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Los Angeles Subway Dig Uncovers Treasure Trove Of Prehistoric Fossils 16.3.2014 Green on HuffingtonPost.com
Los Angeles Subway Dig Uncovers Treasure Trove Of Prehistoric Fossils
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22 Places In Ireland To Celebrate The Emerald Isle 6.3.2014 Green on HuffingtonPost.com
22 Places In Ireland To Celebrate The Emerald Isle
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Long-Term Drought Doomed Indus Valley Civilization, Researchers Say 4.3.2014 Green on HuffingtonPost.com
The decline of Bronze-Age civilizations in Egypt, Greece and Mesopotamia has been attributed to a long-term drought that began around 2000 bc . Now palaeoclimatologists propose that a similar fate was followed by the enigmatic Indus Valley Civilization, at about the same time. Based on isotope data from the sediment of an ancient lake, the researchers suggest that the monsoon cycle, which is vital to the livelihood of all of South Asia, essentially stopped there for as long as two centuries. The Indus Valley, in present Pakistan and northwest India, was home to a civilization also known as the Harappan Civilization. It was characterized by large, well-planned cities with advanced municipal sanitation systems and a script that has never been deciphered. But the Harappans seemed to slowly lose their urban cohesion, and their cities were gradually abandoned. The link between this gradual decline and climate has been tenuous because of a dearth of climate records from the region. So Yama ...
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Pompeii Wall Collapses After Days Of Heavy Rain At Ancient Site 3.3.2014 Green on HuffingtonPost.com
Pompeii Wall Collapses After Days Of Heavy Rain At Ancient Site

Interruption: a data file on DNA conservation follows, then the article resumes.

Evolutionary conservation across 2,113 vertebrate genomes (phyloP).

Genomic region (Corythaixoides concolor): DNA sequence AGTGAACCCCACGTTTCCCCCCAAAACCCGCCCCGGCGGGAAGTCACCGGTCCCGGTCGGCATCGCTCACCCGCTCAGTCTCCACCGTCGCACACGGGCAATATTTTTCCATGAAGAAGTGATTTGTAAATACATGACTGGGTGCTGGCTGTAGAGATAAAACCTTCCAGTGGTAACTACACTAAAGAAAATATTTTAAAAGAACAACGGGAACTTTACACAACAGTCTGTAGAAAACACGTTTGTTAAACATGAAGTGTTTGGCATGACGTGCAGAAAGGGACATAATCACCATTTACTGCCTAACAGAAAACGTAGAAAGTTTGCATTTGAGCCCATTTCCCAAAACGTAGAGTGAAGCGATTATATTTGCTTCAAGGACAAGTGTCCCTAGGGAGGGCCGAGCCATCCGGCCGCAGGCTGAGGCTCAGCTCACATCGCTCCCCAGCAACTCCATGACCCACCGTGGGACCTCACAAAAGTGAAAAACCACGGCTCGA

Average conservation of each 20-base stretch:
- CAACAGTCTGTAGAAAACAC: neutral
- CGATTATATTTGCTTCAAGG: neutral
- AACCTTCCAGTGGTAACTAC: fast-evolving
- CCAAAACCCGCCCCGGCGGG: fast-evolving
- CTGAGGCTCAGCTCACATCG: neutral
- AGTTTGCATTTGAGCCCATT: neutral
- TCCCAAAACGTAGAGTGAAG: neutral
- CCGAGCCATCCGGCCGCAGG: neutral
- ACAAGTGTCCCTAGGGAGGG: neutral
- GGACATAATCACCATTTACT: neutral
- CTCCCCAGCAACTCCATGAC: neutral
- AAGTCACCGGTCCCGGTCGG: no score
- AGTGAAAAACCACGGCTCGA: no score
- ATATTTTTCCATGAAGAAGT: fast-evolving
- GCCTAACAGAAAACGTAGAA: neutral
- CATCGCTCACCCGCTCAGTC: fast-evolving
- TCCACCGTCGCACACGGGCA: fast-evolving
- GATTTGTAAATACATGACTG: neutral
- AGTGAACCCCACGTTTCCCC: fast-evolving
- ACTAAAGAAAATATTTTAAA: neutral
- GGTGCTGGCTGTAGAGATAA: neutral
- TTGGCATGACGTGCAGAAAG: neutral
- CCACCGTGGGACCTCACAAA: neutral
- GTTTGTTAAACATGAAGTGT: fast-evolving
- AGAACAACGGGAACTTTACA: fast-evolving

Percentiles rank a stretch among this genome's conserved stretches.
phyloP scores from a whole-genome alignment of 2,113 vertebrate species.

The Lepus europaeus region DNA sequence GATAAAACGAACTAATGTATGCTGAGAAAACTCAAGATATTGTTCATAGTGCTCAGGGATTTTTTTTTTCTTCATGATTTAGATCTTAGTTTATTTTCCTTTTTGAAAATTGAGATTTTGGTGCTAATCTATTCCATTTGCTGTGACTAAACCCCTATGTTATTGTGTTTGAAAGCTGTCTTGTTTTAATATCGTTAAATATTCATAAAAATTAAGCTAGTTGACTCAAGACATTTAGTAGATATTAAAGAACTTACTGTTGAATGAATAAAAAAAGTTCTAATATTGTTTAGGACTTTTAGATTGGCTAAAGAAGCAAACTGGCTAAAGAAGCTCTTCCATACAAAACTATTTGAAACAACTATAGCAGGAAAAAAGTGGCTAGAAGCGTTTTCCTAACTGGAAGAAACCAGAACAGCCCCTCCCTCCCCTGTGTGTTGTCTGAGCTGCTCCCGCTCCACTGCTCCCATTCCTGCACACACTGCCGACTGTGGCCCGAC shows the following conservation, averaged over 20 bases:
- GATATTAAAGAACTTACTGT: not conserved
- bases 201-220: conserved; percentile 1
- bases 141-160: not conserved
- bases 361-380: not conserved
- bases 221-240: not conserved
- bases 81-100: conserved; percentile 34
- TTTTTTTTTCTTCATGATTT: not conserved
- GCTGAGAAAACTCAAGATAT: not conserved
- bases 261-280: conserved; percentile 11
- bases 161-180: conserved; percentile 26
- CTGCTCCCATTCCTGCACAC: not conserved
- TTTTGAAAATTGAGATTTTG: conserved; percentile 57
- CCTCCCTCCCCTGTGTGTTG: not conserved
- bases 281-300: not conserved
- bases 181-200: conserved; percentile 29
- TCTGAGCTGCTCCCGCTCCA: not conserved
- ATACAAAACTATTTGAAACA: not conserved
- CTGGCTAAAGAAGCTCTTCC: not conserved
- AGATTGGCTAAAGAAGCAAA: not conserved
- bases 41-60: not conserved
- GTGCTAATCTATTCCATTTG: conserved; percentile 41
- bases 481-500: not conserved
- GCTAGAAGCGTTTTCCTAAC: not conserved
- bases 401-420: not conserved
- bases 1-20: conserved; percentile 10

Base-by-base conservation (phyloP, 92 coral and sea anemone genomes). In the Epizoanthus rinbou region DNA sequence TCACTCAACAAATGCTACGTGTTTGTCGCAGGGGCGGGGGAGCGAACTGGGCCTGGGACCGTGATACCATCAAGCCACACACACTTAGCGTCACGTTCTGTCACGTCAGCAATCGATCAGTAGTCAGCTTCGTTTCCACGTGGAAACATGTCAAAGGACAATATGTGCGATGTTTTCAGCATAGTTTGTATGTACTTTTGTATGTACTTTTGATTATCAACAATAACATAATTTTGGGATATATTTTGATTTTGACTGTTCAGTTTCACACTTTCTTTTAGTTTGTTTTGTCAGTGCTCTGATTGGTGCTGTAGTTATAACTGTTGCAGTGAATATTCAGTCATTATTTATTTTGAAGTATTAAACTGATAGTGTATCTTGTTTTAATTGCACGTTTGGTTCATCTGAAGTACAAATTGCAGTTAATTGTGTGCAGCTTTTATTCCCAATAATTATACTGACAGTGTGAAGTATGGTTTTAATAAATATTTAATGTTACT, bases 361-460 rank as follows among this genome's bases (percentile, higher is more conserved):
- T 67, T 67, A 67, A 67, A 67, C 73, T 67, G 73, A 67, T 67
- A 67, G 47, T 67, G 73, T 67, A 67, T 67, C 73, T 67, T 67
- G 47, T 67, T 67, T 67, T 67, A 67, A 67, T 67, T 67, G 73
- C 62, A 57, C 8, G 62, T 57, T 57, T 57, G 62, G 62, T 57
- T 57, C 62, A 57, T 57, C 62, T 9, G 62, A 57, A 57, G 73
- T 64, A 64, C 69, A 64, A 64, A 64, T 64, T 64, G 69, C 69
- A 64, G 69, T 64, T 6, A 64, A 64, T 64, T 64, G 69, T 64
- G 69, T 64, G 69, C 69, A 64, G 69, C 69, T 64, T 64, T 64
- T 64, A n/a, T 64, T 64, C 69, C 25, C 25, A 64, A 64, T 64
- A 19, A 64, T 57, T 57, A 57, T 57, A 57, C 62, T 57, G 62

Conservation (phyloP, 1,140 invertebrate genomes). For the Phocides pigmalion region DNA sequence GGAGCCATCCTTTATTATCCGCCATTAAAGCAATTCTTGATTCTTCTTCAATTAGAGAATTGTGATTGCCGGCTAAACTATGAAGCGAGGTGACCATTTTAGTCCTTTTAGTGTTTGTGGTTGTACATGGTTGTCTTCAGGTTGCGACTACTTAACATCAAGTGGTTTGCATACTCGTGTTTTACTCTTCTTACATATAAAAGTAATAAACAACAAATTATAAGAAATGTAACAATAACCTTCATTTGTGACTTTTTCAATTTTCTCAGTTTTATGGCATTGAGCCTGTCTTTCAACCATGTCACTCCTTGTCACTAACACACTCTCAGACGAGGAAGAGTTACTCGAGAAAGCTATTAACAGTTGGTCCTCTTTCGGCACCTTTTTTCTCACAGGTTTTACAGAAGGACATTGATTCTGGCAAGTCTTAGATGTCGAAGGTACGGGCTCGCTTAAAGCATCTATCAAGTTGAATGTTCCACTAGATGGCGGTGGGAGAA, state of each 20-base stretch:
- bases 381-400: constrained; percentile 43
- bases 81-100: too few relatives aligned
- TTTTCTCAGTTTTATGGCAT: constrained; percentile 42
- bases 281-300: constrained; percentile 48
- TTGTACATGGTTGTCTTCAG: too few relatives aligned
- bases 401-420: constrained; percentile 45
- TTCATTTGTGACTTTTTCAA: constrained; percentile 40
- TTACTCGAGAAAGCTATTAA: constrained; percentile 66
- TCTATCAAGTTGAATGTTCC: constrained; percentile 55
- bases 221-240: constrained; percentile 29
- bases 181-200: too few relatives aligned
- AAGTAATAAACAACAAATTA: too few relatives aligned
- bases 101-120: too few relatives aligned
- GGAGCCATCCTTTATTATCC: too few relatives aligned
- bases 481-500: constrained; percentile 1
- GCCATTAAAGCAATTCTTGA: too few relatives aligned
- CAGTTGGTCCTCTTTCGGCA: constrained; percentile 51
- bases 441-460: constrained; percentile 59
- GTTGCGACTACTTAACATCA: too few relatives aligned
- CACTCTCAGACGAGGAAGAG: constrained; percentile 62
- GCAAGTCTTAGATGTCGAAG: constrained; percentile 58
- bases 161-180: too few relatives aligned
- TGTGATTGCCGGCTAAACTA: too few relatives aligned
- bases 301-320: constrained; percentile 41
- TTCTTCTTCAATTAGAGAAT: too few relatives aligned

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Recapture Canyon and an illegal ATV trail 13.2.2014 Writers on the Range
A Utah county attempts to gain right of way on public land.
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Glass Bottle Found After Being Dumped By Oceanographer In 1956 8.2.2014 Green on HuffingtonPost.com
Glass Bottle Found After Being Dumped By Oceanographer In 1956
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World's Oldest Roman Temple Believed Uncovered In Italy (PHOTOS) 2.2.2014 Green on HuffingtonPost.com
The site thus offers both an important glimpse at the earliest phases of occupation at Rome in the latter half of the second millennium and an unparalleled opportunity to study the development of a major cult area in relation to the processes of urbanization and state formation from the eighth to the sixth centuries. ...
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100-Year-Old Photos From Lost Antarctic Expedition Unveiled 31.12.2013 Green on HuffingtonPost.com
One of the restored images taken from the deck of the Aurora, looking south to Hut Point Peninsula. One of the restored images of Big Razorback Island, McMurdo Sound, most likely taken from the deck of the Aurora in January 1915. Alexander Stevens, chief scientist on board the Aurora, who was later stranded at Cape Evans. ...